What’s the Story on Learning Styles? | Faculty Focus

We have this tendency in higher education to throw babies out with bath water. It derives from dualistic thinking. Either something is right or wrong, it’s in or out, up or down. As mature thinkers, we disavow these dichotomous perspectives, but then find their simplicity hard to resist. They make complicated things easy.

[…]

Any number of us have had our doubts about learning styles. The instruments that detect, name, and classify these various approaches to learning just seemed too straightforward. How can there by only two or even four styles? And how can every learner fit neatly into one of those boxes? We also worried about how students responded to them. “I’m a visual learner,” one told me, “I don’t do textbooks.” A certain learning style then excuses one from other learning modalities?

via What’s the Story on Learning Styles? | Faculty Focus.

My take:  This is a detached and well-reasoned discussion on the polarizing issue of Learning Styles. What I like is that it goes beyond the purported lack of scientific rigour and speaks of the impact on learners themselves, e.g. “I’m a visual learner”.  If nothing else, this article should be required reading on both sides of the ongoing debate.

Mark Bennett – obituary of an education entrepreneur – THE PRACTITIONER HUB

A little under two years ago, Mark Bennett was forced to mark his sixtieth birthday by gathering his employees together and telling them that the company was on the verge of running out of money. He was, as usual, working every hour he could to ensure its survival. For six weeks he had met with three or four potential partners a day, and impressed upon them how iSchool could transform education, and perhaps healthcare and agriculture too, across vast swathes of the world.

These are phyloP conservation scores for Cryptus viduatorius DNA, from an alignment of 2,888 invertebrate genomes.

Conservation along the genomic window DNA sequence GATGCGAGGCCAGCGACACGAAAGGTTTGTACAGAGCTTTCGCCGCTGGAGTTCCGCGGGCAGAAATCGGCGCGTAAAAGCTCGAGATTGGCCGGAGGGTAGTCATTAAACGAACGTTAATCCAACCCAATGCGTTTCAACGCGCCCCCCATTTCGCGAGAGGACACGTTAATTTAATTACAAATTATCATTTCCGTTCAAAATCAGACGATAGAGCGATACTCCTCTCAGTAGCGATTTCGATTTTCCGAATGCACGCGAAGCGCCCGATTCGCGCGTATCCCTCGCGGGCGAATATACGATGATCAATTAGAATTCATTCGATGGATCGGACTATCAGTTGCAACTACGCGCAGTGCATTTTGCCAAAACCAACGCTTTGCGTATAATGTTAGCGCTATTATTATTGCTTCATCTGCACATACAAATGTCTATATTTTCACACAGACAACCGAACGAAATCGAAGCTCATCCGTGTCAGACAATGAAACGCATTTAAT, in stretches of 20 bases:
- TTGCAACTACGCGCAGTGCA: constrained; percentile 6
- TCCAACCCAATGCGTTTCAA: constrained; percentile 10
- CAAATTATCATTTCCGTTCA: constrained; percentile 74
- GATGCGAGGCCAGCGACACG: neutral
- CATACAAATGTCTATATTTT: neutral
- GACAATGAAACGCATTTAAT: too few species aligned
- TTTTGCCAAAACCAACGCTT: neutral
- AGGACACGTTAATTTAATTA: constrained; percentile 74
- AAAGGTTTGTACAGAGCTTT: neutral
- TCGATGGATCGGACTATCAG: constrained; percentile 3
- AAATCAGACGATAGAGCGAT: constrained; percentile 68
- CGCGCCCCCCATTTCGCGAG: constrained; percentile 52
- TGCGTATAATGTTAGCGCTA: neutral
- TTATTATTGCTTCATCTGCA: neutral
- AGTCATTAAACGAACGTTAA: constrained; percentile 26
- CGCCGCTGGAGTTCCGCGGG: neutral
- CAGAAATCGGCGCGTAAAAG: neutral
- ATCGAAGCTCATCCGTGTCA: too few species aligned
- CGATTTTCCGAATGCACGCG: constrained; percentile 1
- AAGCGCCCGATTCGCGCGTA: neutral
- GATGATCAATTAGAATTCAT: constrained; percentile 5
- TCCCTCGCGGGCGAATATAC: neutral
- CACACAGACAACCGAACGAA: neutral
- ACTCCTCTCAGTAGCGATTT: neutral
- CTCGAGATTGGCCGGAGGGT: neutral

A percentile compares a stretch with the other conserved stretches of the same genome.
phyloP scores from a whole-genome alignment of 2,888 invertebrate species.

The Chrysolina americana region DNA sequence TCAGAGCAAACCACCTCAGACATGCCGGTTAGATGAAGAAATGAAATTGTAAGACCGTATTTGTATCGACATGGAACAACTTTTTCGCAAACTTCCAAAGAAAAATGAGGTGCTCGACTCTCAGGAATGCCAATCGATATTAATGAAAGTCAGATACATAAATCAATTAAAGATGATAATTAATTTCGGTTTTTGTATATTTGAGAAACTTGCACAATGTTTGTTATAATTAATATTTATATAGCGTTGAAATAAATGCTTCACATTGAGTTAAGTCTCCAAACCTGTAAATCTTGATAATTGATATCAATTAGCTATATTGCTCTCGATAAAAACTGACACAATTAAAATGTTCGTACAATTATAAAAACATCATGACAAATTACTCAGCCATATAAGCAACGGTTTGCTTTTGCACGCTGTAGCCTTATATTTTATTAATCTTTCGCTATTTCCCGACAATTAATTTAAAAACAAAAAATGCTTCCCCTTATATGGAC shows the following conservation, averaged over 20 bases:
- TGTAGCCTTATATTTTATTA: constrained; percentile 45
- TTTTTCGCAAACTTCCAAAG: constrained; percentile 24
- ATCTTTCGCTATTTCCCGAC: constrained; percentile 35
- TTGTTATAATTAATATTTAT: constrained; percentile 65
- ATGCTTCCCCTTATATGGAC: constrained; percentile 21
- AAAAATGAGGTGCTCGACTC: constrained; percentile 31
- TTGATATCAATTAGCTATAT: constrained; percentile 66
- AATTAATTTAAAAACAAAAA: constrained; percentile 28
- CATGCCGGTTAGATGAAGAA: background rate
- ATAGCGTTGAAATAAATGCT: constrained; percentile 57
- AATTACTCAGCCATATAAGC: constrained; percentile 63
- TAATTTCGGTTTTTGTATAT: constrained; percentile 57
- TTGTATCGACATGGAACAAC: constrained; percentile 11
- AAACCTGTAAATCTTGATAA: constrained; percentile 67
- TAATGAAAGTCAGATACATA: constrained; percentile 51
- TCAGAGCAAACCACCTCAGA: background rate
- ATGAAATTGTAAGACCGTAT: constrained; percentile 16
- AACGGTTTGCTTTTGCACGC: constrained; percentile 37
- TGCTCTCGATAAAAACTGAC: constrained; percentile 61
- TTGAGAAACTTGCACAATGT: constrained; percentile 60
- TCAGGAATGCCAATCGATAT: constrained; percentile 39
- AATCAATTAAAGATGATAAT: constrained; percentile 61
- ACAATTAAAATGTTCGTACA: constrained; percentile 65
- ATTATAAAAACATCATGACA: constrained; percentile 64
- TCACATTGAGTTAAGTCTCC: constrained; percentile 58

via Mark Bennett – obituary of an education entrepreneur – THE PRACTITIONER HUB.

 

My take:  I knew of Mark Bennett’s work by reputation and I was in awe of his efforts to improve education in Africa.  We complain a lot about our networks and our tools, but his challenge make our concerns look petty by comparison.  The world of education has lost a pioneer and a visionary.

Little ol’ me on a big, big stage Down Under

I am thrilled and humbled to share the news that I have accepted an invitation to speak at the 2015 EduTECH congress in Brisbane, AU, in June.

To say that I am floored and in a little bit of shock would be like describing Arthur C. Clarke as a guy who “wrote a little”.

This event is different from most L&D gatherings in that the speakers all use a TED-style format for their talks, and this is definitely terra incognita for me. So, I’m going to engage in a little ‘working out loud’ as I share some of my preparations and thoughts as I get ready for this “talk of a lifetime”.  That said, I am especially looking forward to meeting Ryan Tracey at this event, and hopefully Helen Blunden as well.

This kind of reward is not a singular one. I thank my friends, colleagues, my PLN, and my wife, for their support, encouragement, and inspiration. I will be standing on the shoulders of giants as I take that stage.

Flexible working is smart working – Virgin.com

Flexible working is currently causing a lot of debate. The introduction of our unlimited leave policy got the world talking. Opinions have been divided – some people are staunchly against it, others don’t understand how it can be implemented, while Virgin’s careers inbox has never been fuller.

via Flexible working is smart working – Virgin.com.

 

My take: Sir Richard Branson has never been one to do things in a conventional fashion and this initiative certainly ranks with one of his more unorthodox moves.  However, it seems to be paying some dividends and will likely form the basis of future research in organizational development.